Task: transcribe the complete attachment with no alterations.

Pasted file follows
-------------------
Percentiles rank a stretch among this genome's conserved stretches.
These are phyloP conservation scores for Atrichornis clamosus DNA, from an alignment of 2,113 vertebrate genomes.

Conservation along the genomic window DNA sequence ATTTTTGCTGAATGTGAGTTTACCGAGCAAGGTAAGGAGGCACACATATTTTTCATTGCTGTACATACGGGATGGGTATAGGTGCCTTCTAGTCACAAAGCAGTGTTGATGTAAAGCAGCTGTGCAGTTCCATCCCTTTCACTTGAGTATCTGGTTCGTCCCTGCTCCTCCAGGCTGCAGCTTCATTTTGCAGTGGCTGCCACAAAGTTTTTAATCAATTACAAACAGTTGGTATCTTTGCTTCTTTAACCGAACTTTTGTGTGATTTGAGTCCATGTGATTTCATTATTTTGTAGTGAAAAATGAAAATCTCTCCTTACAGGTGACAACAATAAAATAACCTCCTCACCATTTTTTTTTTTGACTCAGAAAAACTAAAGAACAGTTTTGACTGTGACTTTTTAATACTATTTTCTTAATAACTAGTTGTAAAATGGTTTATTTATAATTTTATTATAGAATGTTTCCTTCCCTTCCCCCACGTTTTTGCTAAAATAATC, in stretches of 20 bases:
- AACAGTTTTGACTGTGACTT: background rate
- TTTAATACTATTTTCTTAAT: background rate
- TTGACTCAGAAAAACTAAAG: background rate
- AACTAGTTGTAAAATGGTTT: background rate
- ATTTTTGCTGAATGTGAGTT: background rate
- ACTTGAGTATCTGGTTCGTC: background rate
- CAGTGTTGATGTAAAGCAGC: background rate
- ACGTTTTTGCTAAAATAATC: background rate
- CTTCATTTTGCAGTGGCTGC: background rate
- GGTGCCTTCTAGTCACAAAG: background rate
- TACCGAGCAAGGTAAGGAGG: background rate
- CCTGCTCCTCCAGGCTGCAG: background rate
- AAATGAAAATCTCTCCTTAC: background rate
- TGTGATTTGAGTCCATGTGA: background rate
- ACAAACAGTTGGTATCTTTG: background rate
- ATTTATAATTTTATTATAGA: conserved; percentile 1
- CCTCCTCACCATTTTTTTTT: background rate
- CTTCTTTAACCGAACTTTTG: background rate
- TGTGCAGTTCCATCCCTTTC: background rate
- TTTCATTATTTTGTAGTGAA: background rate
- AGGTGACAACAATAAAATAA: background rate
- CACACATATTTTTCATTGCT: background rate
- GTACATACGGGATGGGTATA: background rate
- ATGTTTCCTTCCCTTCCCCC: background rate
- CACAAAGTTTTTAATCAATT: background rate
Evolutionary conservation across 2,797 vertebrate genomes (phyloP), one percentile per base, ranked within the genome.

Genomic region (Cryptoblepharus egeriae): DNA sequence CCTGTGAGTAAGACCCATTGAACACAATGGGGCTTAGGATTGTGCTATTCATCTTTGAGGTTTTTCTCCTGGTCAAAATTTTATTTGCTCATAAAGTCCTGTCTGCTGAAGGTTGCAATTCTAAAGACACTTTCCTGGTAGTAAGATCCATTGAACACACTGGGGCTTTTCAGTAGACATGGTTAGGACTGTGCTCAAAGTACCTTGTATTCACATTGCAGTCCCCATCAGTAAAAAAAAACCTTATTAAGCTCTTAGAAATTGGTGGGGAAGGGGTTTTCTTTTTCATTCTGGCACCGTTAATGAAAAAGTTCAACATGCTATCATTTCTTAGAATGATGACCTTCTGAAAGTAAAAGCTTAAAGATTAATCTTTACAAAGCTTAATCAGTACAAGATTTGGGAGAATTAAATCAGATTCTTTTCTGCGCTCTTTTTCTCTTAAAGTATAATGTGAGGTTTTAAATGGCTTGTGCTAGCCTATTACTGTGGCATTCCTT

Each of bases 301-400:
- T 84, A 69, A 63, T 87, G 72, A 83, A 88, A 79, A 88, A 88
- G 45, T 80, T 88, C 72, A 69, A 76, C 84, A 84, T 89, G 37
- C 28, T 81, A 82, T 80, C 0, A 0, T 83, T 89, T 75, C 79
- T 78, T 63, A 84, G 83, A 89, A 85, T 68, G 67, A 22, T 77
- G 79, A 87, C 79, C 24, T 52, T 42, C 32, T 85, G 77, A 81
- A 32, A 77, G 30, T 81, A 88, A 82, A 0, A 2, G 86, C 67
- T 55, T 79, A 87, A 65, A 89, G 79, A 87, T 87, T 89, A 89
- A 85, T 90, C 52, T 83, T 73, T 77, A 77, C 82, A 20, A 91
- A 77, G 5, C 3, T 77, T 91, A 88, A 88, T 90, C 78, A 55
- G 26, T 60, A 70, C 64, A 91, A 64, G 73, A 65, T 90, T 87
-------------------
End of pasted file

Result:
Percentiles rank a stretch among this genome's conserved stretches.
These are phyloP conservation scores for Atrichornis clamosus DNA, from an alignment of 2,113 vertebrate genomes.

Conservation along the genomic window DNA sequence ATTTTTGCTGAATGTGAGTTTACCGAGCAAGGTAAGGAGGCACACATATTTTTCATTGCTGTACATACGGGATGGGTATAGGTGCCTTCTAGTCACAAAGCAGTGTTGATGTAAAGCAGCTGTGCAGTTCCATCCCTTTCACTTGAGTATCTGGTTCGTCCCTGCTCCTCCAGGCTGCAGCTTCATTTTGCAGTGGCTGCCACAAAGTTTTTAATCAATTACAAACAGTTGGTATCTTTGCTTCTTTAACCGAACTTTTGTGTGATTTGAGTCCATGTGATTTCATTATTTTGTAGTGAAAAATGAAAATCTCTCCTTACAGGTGACAACAATAAAATAACCTCCTCACCATTTTTTTTTTTGACTCAGAAAAACTAAAGAACAGTTTTGACTGTGACTTTTTAATACTATTTTCTTAATAACTAGTTGTAAAATGGTTTATTTATAATTTTATTATAGAATGTTTCCTTCCCTTCCCCCACGTTTTTGCTAAAATAATC, in stretches of 20 bases:
- AACAGTTTTGACTGTGACTT: background rate
- TTTAATACTATTTTCTTAAT: background rate
- TTGACTCAGAAAAACTAAAG: background rate
- AACTAGTTGTAAAATGGTTT: background rate
- ATTTTTGCTGAATGTGAGTT: background rate
- ACTTGAGTATCTGGTTCGTC: background rate
- CAGTGTTGATGTAAAGCAGC: background rate
- ACGTTTTTGCTAAAATAATC: background rate
- CTTCATTTTGCAGTGGCTGC: background rate
- GGTGCCTTCTAGTCACAAAG: background rate
- TACCGAGCAAGGTAAGGAGG: background rate
- CCTGCTCCTCCAGGCTGCAG: background rate
- AAATGAAAATCTCTCCTTAC: background rate
- TGTGATTTGAGTCCATGTGA: background rate
- ACAAACAGTTGGTATCTTTG: background rate
- ATTTATAATTTTATTATAGA: conserved; percentile 1
- CCTCCTCACCATTTTTTTTT: background rate
- CTTCTTTAACCGAACTTTTG: background rate
- TGTGCAGTTCCATCCCTTTC: background rate
- TTTCATTATTTTGTAGTGAA: background rate
- AGGTGACAACAATAAAATAA: background rate
- CACACATATTTTTCATTGCT: background rate
- GTACATACGGGATGGGTATA: background rate
- ATGTTTCCTTCCCTTCCCCC: background rate
- CACAAAGTTTTTAATCAATT: background rate
Evolutionary conservation across 2,797 vertebrate genomes (phyloP), one percentile per base, ranked within the genome.

Genomic region (Cryptoblepharus egeriae): DNA sequence CCTGTGAGTAAGACCCATTGAACACAATGGGGCTTAGGATTGTGCTATTCATCTTTGAGGTTTTTCTCCTGGTCAAAATTTTATTTGCTCATAAAGTCCTGTCTGCTGAAGGTTGCAATTCTAAAGACACTTTCCTGGTAGTAAGATCCATTGAACACACTGGGGCTTTTCAGTAGACATGGTTAGGACTGTGCTCAAAGTACCTTGTATTCACATTGCAGTCCCCATCAGTAAAAAAAAACCTTATTAAGCTCTTAGAAATTGGTGGGGAAGGGGTTTTCTTTTTCATTCTGGCACCGTTAATGAAAAAGTTCAACATGCTATCATTTCTTAGAATGATGACCTTCTGAAAGTAAAAGCTTAAAGATTAATCTTTACAAAGCTTAATCAGTACAAGATTTGGGAGAATTAAATCAGATTCTTTTCTGCGCTCTTTTTCTCTTAAAGTATAATGTGAGGTTTTAAATGGCTTGTGCTAGCCTATTACTGTGGCATTCCTT

Each of bases 301-400:
- T 84, A 69, A 63, T 87, G 72, A 83, A 88, A 79, A 88, A 88
- G 45, T 80, T 88, C 72, A 69, A 76, C 84, A 84, T 89, G 37
- C 28, T 81, A 82, T 80, C 0, A 0, T 83, T 89, T 75, C 79
- T 78, T 63, A 84, G 83, A 89, A 85, T 68, G 67, A 22, T 77
- G 79, A 87, C 79, C 24, T 52, T 42, C 32, T 85, G 77, A 81
- A 32, A 77, G 30, T 81, A 88, A 82, A 0, A 2, G 86, C 67
- T 55, T 79, A 87, A 65, A 89, G 79, A 87, T 87, T 89, A 89
- A 85, T 90, C 52, T 83, T 73, T 77, A 77, C 82, A 20, A 91
- A 77, G 5, C 3, T 77, T 91, A 88, A 88, T 90, C 78, A 55
- G 26, T 60, A 70, C 64, A 91, A 64, G 73, A 65, T 90, T 87